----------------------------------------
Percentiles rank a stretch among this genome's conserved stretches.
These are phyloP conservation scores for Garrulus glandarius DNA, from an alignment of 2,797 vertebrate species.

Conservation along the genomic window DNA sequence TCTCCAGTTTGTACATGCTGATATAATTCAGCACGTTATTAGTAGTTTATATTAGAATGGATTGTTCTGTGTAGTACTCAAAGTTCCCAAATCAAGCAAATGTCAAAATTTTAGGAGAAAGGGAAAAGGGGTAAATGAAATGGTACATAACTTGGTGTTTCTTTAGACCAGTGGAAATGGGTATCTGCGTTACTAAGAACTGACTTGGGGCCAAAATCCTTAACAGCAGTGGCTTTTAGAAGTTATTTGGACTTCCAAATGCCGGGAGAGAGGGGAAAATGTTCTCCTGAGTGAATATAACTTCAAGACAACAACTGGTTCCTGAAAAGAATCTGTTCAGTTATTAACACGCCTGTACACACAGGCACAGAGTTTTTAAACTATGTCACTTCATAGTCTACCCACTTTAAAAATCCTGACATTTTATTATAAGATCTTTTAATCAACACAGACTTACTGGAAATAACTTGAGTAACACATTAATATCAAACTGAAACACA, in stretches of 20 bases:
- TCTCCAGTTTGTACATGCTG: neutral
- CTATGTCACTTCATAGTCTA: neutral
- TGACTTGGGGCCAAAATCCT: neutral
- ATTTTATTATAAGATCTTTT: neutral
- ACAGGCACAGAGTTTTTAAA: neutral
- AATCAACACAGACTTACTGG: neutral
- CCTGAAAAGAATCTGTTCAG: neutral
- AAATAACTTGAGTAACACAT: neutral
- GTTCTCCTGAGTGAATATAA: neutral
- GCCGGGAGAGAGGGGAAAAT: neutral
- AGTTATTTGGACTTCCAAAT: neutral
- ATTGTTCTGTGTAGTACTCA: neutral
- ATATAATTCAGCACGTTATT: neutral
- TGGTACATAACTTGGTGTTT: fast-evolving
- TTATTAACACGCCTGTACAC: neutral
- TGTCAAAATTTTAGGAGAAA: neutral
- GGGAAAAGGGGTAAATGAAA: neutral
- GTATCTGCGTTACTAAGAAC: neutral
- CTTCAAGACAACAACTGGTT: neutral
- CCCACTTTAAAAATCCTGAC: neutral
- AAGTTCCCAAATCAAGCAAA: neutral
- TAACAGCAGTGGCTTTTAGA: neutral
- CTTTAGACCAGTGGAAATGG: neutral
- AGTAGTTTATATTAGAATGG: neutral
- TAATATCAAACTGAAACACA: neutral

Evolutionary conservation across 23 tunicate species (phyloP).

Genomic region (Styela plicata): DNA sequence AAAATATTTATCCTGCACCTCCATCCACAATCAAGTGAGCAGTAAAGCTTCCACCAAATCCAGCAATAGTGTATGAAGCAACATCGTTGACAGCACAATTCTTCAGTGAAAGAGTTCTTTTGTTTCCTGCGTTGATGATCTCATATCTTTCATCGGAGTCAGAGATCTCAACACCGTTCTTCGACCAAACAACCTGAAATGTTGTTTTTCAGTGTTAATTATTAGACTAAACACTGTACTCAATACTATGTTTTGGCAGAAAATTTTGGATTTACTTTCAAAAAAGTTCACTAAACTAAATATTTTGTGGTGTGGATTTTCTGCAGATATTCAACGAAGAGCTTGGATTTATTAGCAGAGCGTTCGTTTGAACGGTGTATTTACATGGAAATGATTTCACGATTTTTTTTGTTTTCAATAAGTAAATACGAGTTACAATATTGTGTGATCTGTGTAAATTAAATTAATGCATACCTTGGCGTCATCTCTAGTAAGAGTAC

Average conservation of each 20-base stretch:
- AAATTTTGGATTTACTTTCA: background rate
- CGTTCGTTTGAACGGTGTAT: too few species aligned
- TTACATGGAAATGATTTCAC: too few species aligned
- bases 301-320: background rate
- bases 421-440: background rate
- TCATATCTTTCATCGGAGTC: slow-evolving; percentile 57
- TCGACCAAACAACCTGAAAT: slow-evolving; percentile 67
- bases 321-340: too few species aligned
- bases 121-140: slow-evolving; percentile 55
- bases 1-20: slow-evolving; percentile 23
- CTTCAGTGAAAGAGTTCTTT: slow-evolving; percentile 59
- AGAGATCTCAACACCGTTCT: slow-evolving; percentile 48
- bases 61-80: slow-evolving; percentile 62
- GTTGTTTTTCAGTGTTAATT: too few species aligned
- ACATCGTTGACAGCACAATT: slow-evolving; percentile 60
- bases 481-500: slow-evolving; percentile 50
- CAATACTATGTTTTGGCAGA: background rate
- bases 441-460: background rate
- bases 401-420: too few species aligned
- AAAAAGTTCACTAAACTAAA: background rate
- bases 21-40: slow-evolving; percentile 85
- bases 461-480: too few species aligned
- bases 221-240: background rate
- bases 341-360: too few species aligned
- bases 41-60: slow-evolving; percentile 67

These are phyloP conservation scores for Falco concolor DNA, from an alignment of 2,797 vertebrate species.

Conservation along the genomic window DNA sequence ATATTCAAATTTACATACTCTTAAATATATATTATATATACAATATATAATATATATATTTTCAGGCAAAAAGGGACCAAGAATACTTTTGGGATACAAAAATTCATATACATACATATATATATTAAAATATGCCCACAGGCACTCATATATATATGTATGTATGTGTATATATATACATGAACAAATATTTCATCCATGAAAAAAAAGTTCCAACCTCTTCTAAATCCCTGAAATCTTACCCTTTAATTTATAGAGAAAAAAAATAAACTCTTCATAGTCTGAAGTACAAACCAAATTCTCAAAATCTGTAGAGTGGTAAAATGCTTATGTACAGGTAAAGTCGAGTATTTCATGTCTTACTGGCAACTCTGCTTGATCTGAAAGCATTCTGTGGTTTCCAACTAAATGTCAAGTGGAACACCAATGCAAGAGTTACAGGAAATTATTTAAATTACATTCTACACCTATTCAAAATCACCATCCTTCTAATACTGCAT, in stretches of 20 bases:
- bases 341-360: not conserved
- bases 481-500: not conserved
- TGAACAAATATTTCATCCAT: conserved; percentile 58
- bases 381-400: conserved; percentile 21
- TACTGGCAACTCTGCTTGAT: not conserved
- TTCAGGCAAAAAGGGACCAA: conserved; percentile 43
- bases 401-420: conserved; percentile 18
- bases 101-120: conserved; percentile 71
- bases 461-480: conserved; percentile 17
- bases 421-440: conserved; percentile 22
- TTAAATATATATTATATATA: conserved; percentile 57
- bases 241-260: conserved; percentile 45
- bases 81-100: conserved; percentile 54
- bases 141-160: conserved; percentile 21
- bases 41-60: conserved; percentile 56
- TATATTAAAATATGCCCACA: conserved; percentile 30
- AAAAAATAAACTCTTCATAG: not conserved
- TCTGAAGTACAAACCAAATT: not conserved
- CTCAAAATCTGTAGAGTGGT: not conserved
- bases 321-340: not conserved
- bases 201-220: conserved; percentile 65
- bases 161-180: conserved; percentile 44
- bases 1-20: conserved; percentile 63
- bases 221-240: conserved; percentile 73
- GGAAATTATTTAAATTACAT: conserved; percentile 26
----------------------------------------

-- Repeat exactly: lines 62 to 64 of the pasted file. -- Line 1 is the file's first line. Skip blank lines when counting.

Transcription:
- bases 381-400: conserved; percentile 21
- TACTGGCAACTCTGCTTGAT: not conserved
- TTCAGGCAAAAAGGGACCAA: conserved; percentile 43